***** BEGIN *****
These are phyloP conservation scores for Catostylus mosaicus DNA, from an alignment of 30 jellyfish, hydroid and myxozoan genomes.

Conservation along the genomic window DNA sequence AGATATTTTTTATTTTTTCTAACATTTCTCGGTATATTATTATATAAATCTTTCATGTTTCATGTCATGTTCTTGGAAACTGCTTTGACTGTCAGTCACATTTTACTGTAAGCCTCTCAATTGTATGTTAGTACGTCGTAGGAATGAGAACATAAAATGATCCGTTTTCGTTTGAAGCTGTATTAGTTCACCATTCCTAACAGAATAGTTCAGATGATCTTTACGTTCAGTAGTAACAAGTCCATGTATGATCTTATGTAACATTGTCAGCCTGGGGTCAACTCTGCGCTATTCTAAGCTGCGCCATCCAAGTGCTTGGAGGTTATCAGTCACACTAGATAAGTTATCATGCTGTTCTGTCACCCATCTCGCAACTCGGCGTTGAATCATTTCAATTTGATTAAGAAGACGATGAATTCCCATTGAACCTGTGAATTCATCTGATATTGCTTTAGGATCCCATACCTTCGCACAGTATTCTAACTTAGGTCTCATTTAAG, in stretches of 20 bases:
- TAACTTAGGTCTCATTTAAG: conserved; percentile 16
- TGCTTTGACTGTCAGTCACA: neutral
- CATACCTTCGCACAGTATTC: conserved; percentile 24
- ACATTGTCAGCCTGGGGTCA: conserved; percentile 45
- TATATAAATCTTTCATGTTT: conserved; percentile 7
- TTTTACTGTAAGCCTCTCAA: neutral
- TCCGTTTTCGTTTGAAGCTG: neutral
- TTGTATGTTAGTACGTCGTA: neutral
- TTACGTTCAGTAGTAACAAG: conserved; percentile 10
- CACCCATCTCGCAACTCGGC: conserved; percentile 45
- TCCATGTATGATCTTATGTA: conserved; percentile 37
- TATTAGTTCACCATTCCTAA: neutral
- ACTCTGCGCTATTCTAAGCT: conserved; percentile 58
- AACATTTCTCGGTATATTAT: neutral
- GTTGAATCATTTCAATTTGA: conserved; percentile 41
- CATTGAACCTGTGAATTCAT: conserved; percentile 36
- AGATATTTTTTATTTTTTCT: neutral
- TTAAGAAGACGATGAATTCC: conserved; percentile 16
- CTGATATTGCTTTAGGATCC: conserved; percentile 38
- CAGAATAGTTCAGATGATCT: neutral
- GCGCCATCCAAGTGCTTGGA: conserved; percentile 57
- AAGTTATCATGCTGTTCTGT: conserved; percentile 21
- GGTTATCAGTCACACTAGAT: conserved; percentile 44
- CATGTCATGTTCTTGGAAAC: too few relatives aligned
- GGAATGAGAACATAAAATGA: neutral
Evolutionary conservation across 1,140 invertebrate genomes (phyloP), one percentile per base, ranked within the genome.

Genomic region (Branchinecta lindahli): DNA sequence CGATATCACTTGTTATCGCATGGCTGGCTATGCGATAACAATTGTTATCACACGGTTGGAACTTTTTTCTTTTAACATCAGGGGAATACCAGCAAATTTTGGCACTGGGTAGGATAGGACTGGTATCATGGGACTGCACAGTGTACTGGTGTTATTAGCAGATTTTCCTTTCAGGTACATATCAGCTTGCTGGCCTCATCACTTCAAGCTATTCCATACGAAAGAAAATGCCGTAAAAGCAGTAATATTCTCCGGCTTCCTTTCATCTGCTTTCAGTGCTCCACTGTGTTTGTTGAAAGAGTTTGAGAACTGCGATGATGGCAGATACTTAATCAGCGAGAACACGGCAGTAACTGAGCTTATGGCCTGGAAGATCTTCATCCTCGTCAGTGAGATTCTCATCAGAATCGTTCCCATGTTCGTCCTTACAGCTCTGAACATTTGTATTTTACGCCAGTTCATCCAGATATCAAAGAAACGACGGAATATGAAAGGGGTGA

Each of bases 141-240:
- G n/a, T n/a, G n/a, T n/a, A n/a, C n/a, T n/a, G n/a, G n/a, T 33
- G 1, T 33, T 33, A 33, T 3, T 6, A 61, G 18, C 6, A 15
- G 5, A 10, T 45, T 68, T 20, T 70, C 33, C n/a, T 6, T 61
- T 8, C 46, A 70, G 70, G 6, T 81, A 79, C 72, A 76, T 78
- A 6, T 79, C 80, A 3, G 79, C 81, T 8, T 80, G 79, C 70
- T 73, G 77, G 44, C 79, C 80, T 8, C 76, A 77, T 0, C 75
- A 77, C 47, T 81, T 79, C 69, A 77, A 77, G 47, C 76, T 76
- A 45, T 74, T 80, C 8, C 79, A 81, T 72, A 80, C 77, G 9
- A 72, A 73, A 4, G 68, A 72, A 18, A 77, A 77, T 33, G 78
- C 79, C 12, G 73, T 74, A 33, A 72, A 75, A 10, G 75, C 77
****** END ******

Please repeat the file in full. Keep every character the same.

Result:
These are phyloP conservation scores for Catostylus mosaicus DNA, from an alignment of 30 jellyfish, hydroid and myxozoan genomes.

Conservation along the genomic window DNA sequence AGATATTTTTTATTTTTTCTAACATTTCTCGGTATATTATTATATAAATCTTTCATGTTTCATGTCATGTTCTTGGAAACTGCTTTGACTGTCAGTCACATTTTACTGTAAGCCTCTCAATTGTATGTTAGTACGTCGTAGGAATGAGAACATAAAATGATCCGTTTTCGTTTGAAGCTGTATTAGTTCACCATTCCTAACAGAATAGTTCAGATGATCTTTACGTTCAGTAGTAACAAGTCCATGTATGATCTTATGTAACATTGTCAGCCTGGGGTCAACTCTGCGCTATTCTAAGCTGCGCCATCCAAGTGCTTGGAGGTTATCAGTCACACTAGATAAGTTATCATGCTGTTCTGTCACCCATCTCGCAACTCGGCGTTGAATCATTTCAATTTGATTAAGAAGACGATGAATTCCCATTGAACCTGTGAATTCATCTGATATTGCTTTAGGATCCCATACCTTCGCACAGTATTCTAACTTAGGTCTCATTTAAG, in stretches of 20 bases:
- TAACTTAGGTCTCATTTAAG: conserved; percentile 16
- TGCTTTGACTGTCAGTCACA: neutral
- CATACCTTCGCACAGTATTC: conserved; percentile 24
- ACATTGTCAGCCTGGGGTCA: conserved; percentile 45
- TATATAAATCTTTCATGTTT: conserved; percentile 7
- TTTTACTGTAAGCCTCTCAA: neutral
- TCCGTTTTCGTTTGAAGCTG: neutral
- TTGTATGTTAGTACGTCGTA: neutral
- TTACGTTCAGTAGTAACAAG: conserved; percentile 10
- CACCCATCTCGCAACTCGGC: conserved; percentile 45
- TCCATGTATGATCTTATGTA: conserved; percentile 37
- TATTAGTTCACCATTCCTAA: neutral
- ACTCTGCGCTATTCTAAGCT: conserved; percentile 58
- AACATTTCTCGGTATATTAT: neutral
- GTTGAATCATTTCAATTTGA: conserved; percentile 41
- CATTGAACCTGTGAATTCAT: conserved; percentile 36
- AGATATTTTTTATTTTTTCT: neutral
- TTAAGAAGACGATGAATTCC: conserved; percentile 16
- CTGATATTGCTTTAGGATCC: conserved; percentile 38
- CAGAATAGTTCAGATGATCT: neutral
- GCGCCATCCAAGTGCTTGGA: conserved; percentile 57
- AAGTTATCATGCTGTTCTGT: conserved; percentile 21
- GGTTATCAGTCACACTAGAT: conserved; percentile 44
- CATGTCATGTTCTTGGAAAC: too few relatives aligned
- GGAATGAGAACATAAAATGA: neutral
Evolutionary conservation across 1,140 invertebrate genomes (phyloP), one percentile per base, ranked within the genome.

Genomic region (Branchinecta lindahli): DNA sequence CGATATCACTTGTTATCGCATGGCTGGCTATGCGATAACAATTGTTATCACACGGTTGGAACTTTTTTCTTTTAACATCAGGGGAATACCAGCAAATTTTGGCACTGGGTAGGATAGGACTGGTATCATGGGACTGCACAGTGTACTGGTGTTATTAGCAGATTTTCCTTTCAGGTACATATCAGCTTGCTGGCCTCATCACTTCAAGCTATTCCATACGAAAGAAAATGCCGTAAAAGCAGTAATATTCTCCGGCTTCCTTTCATCTGCTTTCAGTGCTCCACTGTGTTTGTTGAAAGAGTTTGAGAACTGCGATGATGGCAGATACTTAATCAGCGAGAACACGGCAGTAACTGAGCTTATGGCCTGGAAGATCTTCATCCTCGTCAGTGAGATTCTCATCAGAATCGTTCCCATGTTCGTCCTTACAGCTCTGAACATTTGTATTTTACGCCAGTTCATCCAGATATCAAAGAAACGACGGAATATGAAAGGGGTGA

Each of bases 141-240:
- G n/a, T n/a, G n/a, T n/a, A n/a, C n/a, T n/a, G n/a, G n/a, T 33
- G 1, T 33, T 33, A 33, T 3, T 6, A 61, G 18, C 6, A 15
- G 5, A 10, T 45, T 68, T 20, T 70, C 33, C n/a, T 6, T 61
- T 8, C 46, A 70, G 70, G 6, T 81, A 79, C 72, A 76, T 78
- A 6, T 79, C 80, A 3, G 79, C 81, T 8, T 80, G 79, C 70
- T 73, G 77, G 44, C 79, C 80, T 8, C 76, A 77, T 0, C 75
- A 77, C 47, T 81, T 79, C 69, A 77, A 77, G 47, C 76, T 76
- A 45, T 74, T 80, C 8, C 79, A 81, T 72, A 80, C 77, G 9
- A 72, A 73, A 4, G 68, A 72, A 18, A 77, A 77, T 33, G 78
- C 79, C 12, G 73, T 74, A 33, A 72, A 75, A 10, G 75, C 77